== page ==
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Speech of Friedrich Julius Stahl against the Repeal of the Prussian Constitution (1853)

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In the matter itself, I thoroughly respect the weight of the motives on the part of the gentleman proposing the motion; he is moved by devotion to the old Prussian kingdom, to the old constitution and history of this country; he is also moved by the nature of our constitution. It is true, the constitution has its origins in the battles on the barricades; it takes its substance from the first work of the Constitutional Committee of the National Assembly; it takes its form and, in many cases, its idioms, from the revolutions of 1791 and 1848, which are certainly also the suitable expression of the spirit of these revolutions. They would certainly cause profound damage to this country if they did not fortunately neutralize themselves for the most part. If the provisions about ministerial responsibility, the provisions about the school system were carried out, this would be a serious disaster. One could say that in many respects, our constitution is only a possibility because it is not a reality. (Bravo and merriment.)

The constitution is a memorial to Prussia's humiliation, and as much as one needs to be aware of its reputation as law and as sworn law, one must also be aware that in many respects it cannot hold up when measured against a higher and more sacred law. Regardless of this, I cannot agree with the gentleman proposing the motion, and I support the motion to proceed to the daily agenda.

That a legal condition originated from an uprising is not a sufficient reason to abandon this legal condition is something that has already been mentioned by the gentleman who spoke earlier: The Magna Carta, the Declaration of Rights, the acte of settlement in England stem from uprisings, yet no one would advise that country to dispose of them. Now the view of the motion's petitioner is that the constitution not only has its origins in a rebellion, but rather, which is quite different, that it harbors the principle of the revolution. Through this constitution stemming from a revolution, it is said that Prussia has joined the ranks of the constitutional states. But what does that mean, a constitutional state? Where do we end up if we use schoolboy phrases to negotiate parliamentary matters? (Bravo!)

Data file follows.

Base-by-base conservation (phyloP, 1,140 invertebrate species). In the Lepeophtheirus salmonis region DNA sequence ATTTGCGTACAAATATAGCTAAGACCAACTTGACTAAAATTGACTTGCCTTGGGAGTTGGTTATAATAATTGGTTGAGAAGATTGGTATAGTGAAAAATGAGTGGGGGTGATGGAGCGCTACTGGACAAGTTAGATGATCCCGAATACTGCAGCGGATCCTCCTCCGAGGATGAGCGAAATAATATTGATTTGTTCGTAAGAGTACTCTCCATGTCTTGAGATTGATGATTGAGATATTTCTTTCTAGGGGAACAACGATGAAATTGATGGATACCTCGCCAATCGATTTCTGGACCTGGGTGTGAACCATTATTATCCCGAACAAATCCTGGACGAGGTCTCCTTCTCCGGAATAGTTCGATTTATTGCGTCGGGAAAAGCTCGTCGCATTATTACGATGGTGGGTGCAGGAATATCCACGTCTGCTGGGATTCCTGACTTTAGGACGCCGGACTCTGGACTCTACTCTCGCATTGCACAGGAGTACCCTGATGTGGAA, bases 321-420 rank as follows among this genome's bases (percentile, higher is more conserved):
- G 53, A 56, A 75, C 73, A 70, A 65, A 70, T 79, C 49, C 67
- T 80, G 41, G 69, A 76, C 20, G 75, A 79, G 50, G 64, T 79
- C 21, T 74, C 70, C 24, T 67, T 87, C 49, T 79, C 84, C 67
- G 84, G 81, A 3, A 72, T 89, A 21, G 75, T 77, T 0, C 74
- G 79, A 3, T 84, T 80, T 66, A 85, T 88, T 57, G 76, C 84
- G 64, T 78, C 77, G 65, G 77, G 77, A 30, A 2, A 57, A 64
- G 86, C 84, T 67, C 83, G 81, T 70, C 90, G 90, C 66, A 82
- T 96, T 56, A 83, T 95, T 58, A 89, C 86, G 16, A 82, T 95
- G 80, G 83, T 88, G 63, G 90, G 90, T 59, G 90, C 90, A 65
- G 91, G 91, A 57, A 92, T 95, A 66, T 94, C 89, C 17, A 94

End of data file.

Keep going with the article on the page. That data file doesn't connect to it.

Is the Swedish constitution, is our former United Diet, is our current constitution, lacking ministerial responsibility and the right to refuse taxation, a constitutional state? I am asking about the concept of such [a constitutional state]; it should reside in the division of powers. As has already been remarked, under the division of powers – which constitutional doctrine invented, and which is entirely reprehensible – [what was] understood was, and is, nothing other than that the Chamber is the legislative power and the King the executive; but no one has claimed that the state parliament's cooperation with the Crown on legislation is a division. In the Swedish constitution, in the German Imperial constitution, this kind of cooperation takes place, and these are indeed much older than constitutional doctrine. So, too, with the objection regarding the rule of the majority. I am in the curious position here of having to defend the majority. (Merriment.)

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